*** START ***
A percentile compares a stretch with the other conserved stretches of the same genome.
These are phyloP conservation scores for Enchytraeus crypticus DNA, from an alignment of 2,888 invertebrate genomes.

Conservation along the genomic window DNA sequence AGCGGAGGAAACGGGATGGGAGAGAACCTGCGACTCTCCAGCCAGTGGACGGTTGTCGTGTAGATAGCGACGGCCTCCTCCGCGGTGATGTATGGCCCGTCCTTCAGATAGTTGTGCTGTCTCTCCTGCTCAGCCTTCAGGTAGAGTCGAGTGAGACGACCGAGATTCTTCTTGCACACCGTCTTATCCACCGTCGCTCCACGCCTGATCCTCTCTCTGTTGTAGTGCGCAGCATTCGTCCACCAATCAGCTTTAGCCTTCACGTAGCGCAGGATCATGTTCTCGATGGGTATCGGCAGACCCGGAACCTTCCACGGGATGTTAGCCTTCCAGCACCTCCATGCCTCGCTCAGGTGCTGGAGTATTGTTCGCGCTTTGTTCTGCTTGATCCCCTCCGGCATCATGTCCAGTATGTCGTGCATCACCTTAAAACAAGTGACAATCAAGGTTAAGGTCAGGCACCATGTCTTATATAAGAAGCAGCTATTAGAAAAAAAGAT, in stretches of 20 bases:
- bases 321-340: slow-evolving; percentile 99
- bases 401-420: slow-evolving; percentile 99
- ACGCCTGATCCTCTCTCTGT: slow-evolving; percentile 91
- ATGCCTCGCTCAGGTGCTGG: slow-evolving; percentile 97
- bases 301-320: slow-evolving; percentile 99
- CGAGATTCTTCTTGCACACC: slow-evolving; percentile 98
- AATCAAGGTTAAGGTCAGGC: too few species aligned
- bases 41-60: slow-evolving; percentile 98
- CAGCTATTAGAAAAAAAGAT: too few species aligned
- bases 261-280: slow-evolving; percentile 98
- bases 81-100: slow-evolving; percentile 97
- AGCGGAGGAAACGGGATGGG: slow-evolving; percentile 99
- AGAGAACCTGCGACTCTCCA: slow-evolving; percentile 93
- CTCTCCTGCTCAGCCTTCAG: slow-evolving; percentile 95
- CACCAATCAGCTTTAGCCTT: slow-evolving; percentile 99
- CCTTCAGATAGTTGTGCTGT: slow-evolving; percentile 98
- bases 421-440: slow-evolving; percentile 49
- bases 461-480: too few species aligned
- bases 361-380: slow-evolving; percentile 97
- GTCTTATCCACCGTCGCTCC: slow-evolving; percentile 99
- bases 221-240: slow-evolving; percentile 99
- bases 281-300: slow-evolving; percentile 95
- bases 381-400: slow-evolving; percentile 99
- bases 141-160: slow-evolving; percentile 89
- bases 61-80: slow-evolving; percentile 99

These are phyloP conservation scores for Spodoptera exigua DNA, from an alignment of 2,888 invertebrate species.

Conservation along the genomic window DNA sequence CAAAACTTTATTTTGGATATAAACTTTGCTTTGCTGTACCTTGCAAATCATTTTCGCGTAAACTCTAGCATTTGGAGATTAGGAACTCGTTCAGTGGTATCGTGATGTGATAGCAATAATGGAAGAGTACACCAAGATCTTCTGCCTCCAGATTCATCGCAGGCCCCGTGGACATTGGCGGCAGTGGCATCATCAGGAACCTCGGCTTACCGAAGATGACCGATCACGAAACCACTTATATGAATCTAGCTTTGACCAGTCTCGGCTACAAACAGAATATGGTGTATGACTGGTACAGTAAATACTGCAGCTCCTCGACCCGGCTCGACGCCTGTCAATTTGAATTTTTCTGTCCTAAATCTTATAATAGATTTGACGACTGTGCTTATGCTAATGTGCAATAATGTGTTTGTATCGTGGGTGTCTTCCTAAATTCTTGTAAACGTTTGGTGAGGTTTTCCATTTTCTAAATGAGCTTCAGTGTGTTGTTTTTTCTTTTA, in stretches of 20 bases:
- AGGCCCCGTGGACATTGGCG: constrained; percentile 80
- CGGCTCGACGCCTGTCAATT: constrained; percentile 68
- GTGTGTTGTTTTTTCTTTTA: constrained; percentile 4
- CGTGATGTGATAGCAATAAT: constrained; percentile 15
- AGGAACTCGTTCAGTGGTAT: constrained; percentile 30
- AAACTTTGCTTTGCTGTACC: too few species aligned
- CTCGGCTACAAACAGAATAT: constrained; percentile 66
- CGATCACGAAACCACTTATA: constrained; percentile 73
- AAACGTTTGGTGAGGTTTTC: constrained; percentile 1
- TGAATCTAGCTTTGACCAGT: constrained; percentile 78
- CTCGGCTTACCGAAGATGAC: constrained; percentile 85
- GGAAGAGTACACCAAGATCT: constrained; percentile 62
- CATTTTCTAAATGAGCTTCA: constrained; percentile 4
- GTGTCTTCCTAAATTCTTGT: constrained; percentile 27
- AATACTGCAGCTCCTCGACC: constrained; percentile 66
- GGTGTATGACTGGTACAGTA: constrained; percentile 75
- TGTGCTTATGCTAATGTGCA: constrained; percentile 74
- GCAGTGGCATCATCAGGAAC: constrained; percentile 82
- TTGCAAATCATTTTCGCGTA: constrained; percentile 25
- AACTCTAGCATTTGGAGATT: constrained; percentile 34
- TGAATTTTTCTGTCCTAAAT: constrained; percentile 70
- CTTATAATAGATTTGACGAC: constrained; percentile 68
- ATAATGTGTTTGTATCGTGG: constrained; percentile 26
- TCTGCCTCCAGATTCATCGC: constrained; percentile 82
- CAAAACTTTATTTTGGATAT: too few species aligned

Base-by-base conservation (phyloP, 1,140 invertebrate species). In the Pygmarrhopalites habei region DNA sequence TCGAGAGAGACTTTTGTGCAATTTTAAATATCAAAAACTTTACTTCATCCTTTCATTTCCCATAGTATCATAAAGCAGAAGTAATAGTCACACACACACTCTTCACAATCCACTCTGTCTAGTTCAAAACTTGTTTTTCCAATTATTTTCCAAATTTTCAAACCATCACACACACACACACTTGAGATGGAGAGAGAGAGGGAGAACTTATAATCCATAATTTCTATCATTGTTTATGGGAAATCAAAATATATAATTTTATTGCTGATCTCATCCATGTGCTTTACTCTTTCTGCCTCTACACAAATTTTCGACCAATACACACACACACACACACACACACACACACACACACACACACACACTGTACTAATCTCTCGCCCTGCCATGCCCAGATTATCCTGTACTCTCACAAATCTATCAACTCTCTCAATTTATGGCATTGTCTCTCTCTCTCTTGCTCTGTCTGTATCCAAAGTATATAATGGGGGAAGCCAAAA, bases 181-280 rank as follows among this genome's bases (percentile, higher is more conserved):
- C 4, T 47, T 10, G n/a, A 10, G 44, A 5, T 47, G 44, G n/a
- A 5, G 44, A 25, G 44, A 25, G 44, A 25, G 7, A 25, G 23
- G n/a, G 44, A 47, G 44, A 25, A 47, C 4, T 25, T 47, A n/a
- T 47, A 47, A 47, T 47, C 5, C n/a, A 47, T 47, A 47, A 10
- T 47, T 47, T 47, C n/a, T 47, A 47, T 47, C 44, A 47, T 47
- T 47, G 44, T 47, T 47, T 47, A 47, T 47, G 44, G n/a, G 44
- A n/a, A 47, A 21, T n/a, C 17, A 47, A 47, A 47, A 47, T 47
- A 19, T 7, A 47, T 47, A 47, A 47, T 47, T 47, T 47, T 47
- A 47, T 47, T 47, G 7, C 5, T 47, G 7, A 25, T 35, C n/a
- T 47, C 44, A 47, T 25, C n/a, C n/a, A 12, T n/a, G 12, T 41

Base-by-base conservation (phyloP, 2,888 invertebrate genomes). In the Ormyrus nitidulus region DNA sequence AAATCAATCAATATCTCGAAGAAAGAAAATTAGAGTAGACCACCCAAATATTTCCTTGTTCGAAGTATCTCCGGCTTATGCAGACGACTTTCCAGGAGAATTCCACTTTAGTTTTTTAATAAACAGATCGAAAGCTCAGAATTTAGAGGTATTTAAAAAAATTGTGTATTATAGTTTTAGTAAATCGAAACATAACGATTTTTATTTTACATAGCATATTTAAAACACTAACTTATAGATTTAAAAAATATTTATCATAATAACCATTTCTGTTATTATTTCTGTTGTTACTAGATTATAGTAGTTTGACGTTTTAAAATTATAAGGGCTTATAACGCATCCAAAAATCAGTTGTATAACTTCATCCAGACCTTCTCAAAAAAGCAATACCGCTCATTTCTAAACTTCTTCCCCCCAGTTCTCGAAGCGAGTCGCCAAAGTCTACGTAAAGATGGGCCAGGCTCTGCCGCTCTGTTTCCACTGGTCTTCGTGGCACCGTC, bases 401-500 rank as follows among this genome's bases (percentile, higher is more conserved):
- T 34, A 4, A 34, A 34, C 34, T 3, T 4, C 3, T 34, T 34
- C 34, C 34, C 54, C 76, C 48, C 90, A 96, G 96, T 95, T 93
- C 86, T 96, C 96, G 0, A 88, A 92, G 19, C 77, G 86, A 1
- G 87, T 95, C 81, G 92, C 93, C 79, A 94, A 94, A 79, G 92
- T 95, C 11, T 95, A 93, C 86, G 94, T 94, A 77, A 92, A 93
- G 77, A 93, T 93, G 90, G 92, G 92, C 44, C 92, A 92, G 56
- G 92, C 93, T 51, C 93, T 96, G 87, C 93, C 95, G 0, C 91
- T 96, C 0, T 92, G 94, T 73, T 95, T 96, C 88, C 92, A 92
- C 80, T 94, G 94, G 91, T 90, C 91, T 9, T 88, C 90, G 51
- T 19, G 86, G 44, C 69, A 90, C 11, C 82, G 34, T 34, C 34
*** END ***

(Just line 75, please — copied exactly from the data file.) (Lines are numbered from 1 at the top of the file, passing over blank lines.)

- T 96, C 0, T 92, G 94, T 73, T 95, T 96, C 88, C 92, A 92